Real Change: Getting serious and taking responsibility

It goes without saying that the long road to sobriety is not without its challenges.

Terresa walked through the Red Doors of Saint John’s, April 21, 2021. She was still trying to make sense of what brought her to this point and what it would take to move forward.

Looking back: “What do I have to lose?”

When asked what life was like before coming to Saint John’s, Terresa summed up her life with one word, “Horrible!” As she began to elaborate on what she meant, her eyes filled with tears, the emotion of it all spilling out. Three years ago her husband died and drugs became her coping mechanism. As a result, she lost her job and her home in the same day and spent the next few years homeless. Referred to Saint John’s by a friend, she thought, “What do I have to lose?”

The biggest adjustment for Terresa at the time had been learning to live in a shared living space with three other women and just being with other people all of the time. Her life was one of solitude, and learning to be around other people was an enormous challenge for her. “It’s hard being here and I want to stay, and I hope I stick it out. But it’s just hard right now,” she said. The relational class was helping Terresa to naviagte group living and getting to know complete strangers. Learning to trust others and be part of the community did not come easy for her.

Dealing with a setback

For six months she followed the program and was making great progress, even becoming a Dream Builder. But it only takes one bump in the road for someone in recovery to relapse. In October of 2021, Terresa found herself out of the program and sleeping on a friend’s couch. It started with a glass of wine every evening, eventually escalating to a full-blown return to drugs. She found herself sleeping in her nephew’s truck, then sharing a trailer, all the while seeking to numb her pain as she nurtured a broken heart. After living in her car for a few months, Terresa said, “Enough is enough!” She made the call that would eventually bring her back to Saint John’s and for a second time, she walked through the Red Doors in June of 2022.


When asked what’s different this time, Terresa was quick to say, “I was ready! It was like a giant weight being moved off my shoulder. Now was the time to be serious and take responsibility. I realized I could not be around family members who are toxic to my recovery.” She added that coming back was like coming home to a safe place. She is using the tools that she has learned at Saint John’s and this time, she has a sponsor. “The key to my recovery is reaching out to my sponsor, attending AA via Zoom every day, and journaling.” You’ll also see Terresa walking the perimeter of Saint John’s every morning which she says gets her day started in a positive way and gives her the energy for whatever the day brings.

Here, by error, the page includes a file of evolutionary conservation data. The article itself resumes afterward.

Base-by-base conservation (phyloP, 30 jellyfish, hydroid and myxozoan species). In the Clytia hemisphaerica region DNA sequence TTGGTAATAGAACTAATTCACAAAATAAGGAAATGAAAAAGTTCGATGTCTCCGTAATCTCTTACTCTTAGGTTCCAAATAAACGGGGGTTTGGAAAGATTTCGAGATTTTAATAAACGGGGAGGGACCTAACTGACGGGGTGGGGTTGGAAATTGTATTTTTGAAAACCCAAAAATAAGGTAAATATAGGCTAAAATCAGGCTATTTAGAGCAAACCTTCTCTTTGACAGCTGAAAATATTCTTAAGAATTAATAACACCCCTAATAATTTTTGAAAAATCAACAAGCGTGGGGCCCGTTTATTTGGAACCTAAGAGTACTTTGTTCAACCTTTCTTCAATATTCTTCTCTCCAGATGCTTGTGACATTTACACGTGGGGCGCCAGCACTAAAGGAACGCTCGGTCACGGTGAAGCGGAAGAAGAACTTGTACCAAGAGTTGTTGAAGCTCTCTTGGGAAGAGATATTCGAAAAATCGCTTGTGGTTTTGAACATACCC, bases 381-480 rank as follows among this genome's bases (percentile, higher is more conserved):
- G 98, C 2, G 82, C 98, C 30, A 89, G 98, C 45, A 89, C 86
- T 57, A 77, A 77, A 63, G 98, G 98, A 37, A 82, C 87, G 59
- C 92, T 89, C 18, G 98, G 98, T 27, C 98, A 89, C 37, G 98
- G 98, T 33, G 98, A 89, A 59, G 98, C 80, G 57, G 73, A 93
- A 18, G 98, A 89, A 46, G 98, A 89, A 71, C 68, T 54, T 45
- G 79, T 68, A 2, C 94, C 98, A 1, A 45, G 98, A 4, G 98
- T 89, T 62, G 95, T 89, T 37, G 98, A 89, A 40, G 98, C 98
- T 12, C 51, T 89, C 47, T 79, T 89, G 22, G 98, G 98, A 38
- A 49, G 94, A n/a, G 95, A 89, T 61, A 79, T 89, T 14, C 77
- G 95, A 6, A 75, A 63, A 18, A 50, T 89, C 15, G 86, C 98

All of this was put to the test recently when Terresa lost her brother. She shared how despite the sadness, Saint John’s has been a safe place to process her grief and she is daily moving forward. Terresa recently completed her Employment Training and is currently in Job Readiness, preparing herself to begin the application process to enter the employment world! She is also very interested in attending American River College in their American Sign Language program or Culinary Arts program. She hopes to graduate from Saint John’s in the spring and move into Saint John’s Square. Wherever she lands, the biggest lesson Terresa has learned is that she can’t do this on her own. She affirmed, “Going forward, I will reach out for help when I need it!” And we’re all here for you, Terresa!

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